June Peace Love Activism

June Peace Love Activism

June Peace Love Activism

As with previous months, there are events for which I cannot find a specific date. If anyone can document an exact date for the events listed below,  please comment or email.

Anarchism in the US

June 1893: Illinois Governor John Peter Altgeld pardoned three men found guilty of the Haymarket bombing (see May 4, 1886) effectively ending his political career. (see Anarchism, see June 25; Goldman, see “in August”)

Black History

see SCOTTSBORO BOYS for more
June 1938: The Alabama Supreme Court upheld the death sentence for Clarence Norris. (SB, see July 5)

June 1946: Ozie Powell paroled. (SB, see "in October")
Greensboro sit-ins continue
June 1960: When N.C. A&T and Bennett College students left Greensboro for the summer, Dudley High School students took up the charge. William Thomas led the students as the protests expanded to Meyers and Walgreens.  (Black History, see July 11; TGF, see July 21)
1921 Tulsa Race Riot Reconciliation Act

June Peace Love Activism

The sound clip is Emory Associate Professor of African American Studies, Carol Anderson, discussing the Tulsa attack. From “THE HIDDEN HISTORY OF THE QUEST FOR CIVIL RIGHTS”.
June 2001: the Oklahoma state legislature passed the "1921 Tulsa Race Riot Reconciliation Act." While falling short of the Commission's recommendations, it provided for the following:
  • More than 300 college scholarships for descendants of Greenwood residents;
  • Creation of a memorial to those who died in the riot, which was dedicated on October 27, 2010; and
  • Economic development in Greenwood.
(BH, see July 17; RR, see April 28, 2015 )

Nuclear/Chemical News

Reflex Alert
June 1952:  the Strategic Air Command began Reflex Alert deployments of long-range nuclear bombers to overseas bases like Nouasseur Air Base in French Morocco, placing them within unrefueled striking range of Moscow. (see July 5)

see June Music et al for more

Ornette Coleman
June, 1960: Ornette Coleman released “Change of the Century” album.
Ken Kesey

June Peace Love Activism

June 1961: Ken Kesey finished writing One Flew Over the Coocoo’s Nest and moved from California to his home in Oregon. 

Kesey, at the instigation of Perry Lane neighbor and Stanford psychology graduate student, Vik Lovell (heretofore acquainted with Richard Alpert and Allen Ginsberg) had previously volunteered to take part in a CIA-financed study under the aegis of Project MKULTRA at the Menlo Park Veterans Hospital, where he worked as a night aide. The project had studied the effects of psychoactive drugs, particularly LSD, psilocybin, mescaline, cocaine, AMT, and DMT on people] 

Kesey wrote many detailed accounts of his experiences with these drugs, both during the study and in the years of private experimentation that followed. Kesey's role as a medical guinea pig, as well as his stint working at the state veterans' hospital (where he had access to the cabinet where they kept LSD), inspired him to write One Flew Over the Cuckoo's Nest. In 1962  Congress passed new drug safety regulations and the FDA designated LSD an experimental drug and restricted research. (see February 1)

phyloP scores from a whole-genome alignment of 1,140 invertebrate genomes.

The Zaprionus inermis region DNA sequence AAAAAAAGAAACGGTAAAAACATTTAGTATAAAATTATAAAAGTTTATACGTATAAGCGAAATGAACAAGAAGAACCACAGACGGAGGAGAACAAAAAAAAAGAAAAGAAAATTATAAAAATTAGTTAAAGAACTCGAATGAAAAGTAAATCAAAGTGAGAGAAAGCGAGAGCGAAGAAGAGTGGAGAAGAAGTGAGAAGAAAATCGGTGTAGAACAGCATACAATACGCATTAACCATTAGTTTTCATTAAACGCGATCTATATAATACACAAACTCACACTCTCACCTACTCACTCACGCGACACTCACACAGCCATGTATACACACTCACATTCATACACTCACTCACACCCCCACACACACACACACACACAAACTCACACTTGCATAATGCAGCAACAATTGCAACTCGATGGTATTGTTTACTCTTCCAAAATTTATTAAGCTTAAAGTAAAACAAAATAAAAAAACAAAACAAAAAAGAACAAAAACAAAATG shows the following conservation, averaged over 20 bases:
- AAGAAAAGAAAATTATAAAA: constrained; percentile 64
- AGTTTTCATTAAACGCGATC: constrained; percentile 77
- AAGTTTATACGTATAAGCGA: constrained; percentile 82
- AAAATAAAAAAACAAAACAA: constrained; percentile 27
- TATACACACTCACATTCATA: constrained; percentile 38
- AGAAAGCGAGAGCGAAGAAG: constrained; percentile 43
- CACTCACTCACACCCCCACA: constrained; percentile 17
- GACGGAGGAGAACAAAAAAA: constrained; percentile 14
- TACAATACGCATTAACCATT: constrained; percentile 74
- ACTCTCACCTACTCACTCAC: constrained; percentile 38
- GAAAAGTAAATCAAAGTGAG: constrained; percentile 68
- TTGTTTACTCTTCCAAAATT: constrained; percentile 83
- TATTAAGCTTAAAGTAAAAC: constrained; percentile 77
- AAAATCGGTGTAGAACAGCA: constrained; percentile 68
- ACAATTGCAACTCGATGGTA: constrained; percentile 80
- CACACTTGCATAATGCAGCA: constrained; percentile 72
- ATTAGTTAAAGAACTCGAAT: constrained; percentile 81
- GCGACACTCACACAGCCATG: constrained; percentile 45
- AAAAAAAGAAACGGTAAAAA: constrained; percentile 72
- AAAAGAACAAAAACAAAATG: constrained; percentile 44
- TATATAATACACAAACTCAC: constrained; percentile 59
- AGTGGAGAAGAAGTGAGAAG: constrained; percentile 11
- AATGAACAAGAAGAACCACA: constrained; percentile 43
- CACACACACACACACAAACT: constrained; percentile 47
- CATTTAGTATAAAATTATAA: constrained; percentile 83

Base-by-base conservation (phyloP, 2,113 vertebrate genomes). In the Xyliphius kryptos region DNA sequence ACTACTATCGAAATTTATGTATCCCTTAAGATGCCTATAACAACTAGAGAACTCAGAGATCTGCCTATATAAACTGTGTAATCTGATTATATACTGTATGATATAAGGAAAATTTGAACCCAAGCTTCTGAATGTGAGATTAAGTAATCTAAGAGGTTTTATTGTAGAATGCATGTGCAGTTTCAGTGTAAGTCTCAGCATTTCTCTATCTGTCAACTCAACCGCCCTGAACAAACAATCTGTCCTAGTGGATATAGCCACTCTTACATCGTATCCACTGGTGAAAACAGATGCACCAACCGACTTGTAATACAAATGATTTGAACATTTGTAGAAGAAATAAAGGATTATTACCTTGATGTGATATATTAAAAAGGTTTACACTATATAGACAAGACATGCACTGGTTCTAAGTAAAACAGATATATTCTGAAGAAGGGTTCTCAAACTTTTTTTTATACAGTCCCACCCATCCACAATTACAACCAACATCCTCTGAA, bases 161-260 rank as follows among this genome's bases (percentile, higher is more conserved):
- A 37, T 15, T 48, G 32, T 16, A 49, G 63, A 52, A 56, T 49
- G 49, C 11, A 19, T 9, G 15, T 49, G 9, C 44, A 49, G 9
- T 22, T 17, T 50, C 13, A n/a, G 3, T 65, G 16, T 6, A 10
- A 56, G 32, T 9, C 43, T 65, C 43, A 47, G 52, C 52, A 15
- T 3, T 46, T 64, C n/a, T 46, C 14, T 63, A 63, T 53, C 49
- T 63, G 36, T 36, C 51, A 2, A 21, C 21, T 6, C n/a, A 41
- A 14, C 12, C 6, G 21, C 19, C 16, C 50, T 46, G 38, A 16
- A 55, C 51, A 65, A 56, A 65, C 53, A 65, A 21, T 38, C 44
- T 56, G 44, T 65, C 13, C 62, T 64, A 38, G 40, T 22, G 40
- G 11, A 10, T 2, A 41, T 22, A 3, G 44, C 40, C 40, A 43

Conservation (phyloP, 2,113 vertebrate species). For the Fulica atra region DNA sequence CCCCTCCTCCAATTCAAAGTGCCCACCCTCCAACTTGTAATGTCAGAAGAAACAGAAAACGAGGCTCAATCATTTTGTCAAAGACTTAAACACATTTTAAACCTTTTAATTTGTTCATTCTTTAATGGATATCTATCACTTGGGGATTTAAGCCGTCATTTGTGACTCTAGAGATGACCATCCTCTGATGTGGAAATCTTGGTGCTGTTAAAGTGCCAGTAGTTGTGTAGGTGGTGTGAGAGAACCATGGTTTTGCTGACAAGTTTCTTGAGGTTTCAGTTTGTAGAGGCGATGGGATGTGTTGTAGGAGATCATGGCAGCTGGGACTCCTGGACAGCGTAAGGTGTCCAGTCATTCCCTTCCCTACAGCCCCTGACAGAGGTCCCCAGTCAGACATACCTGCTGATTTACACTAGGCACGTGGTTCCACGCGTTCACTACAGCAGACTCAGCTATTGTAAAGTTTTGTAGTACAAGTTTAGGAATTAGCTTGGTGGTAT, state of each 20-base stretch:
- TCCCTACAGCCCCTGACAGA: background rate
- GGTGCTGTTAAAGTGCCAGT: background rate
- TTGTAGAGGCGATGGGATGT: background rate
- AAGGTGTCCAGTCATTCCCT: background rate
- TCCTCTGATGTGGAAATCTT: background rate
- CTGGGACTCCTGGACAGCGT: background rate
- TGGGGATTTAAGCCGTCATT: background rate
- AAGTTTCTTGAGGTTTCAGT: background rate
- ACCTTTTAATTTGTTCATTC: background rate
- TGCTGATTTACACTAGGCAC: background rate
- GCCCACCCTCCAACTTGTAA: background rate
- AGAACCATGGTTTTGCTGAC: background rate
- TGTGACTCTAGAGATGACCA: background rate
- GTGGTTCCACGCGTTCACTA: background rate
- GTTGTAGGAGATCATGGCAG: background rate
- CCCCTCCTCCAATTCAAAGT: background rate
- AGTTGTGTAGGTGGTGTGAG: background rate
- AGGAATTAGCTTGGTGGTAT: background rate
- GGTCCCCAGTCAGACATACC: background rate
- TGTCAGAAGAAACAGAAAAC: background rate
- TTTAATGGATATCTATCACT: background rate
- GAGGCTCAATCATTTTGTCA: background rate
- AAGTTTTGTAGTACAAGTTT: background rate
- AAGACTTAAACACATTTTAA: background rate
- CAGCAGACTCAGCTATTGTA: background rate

Del Shannon
June, 1963: Del Shannon released his cover of “From Me to You.” Shannon’s version entered the Billboard Hot 100 on June 29 becoming the first Lennon–McCartney composition to make the American charts. It spent four weeks on the chart and peaked at number 77. It was even more successful in Chicago where it reached 15 on the WLS "Silver Dollar Survey" (see August 3, 1963)
Future Woodstock Performers
June 1966: Incredible String Band (Robin Williamson, age 22 , and Mike Heron, age 22 ) released first album, The Incredible String Band.
Pete Seeger
June 1966:  released Bring ‘em Home. (Vietnam, see June 4; NM, see June 27)

Ken Kesey jailed
June 1967: Ken Kesey began serving 6 months on work farm for marijuana conviction. (see July 17)
The Association
June 1967: The Association released their third album, Insight Out which contained the anti-war song,” Requiem for the Masses.” (see June 20)
Crosby, Stills, Nash, and Young
June 1970: Crosby, Stills, Nash, and Young released Young’s song, “Ohio” Later, Young wrote: "It's still hard to believe I had to write this song. It's ironic that I capitalized on the death of these American students. Probably the most important lesson ever learned at an American place of learning.” (see June 9)


see Daniel Ellsberg/Pentagon Papers for full story
June 1967:  Secretary of Defense Robert McNamara assembled a team of analysts (many of whom previously worked for RAND, including Ellsberg), headed by Leslie Gelb and Morton Halperin to draft a full history of U.S. political involvement in Vietnam. The report was titled "History of U.S. Decision-making in Vietnam, 1945-68" and was finished in late 1968. By then, McNamara has resigned as secretary of defense and the study was never officially distributed or acted upon. (DE/PP, see March 1, 1968)
June Peace Love Activism


June 1995: Monica Lewinsky, 21, comes to the White House as an unpaid intern in the office of Chief of Staff Leon Panetta. (see “in November 1995”)

Sexual Abuse of Children

Early indication of Church and sexual abuse
In June 1985 journalist Jason Berry wrote a nationwide survey regarding the Catholic Church and sexual abuse for the National Catholic Reporter, drawing the secular media's attention to it. (see June 17)
Sacramento Diocese settles
June 2005: The Roman Catholic Diocese of Sacramento, California, agrees to pay $35m to 33 victims. (see in August)

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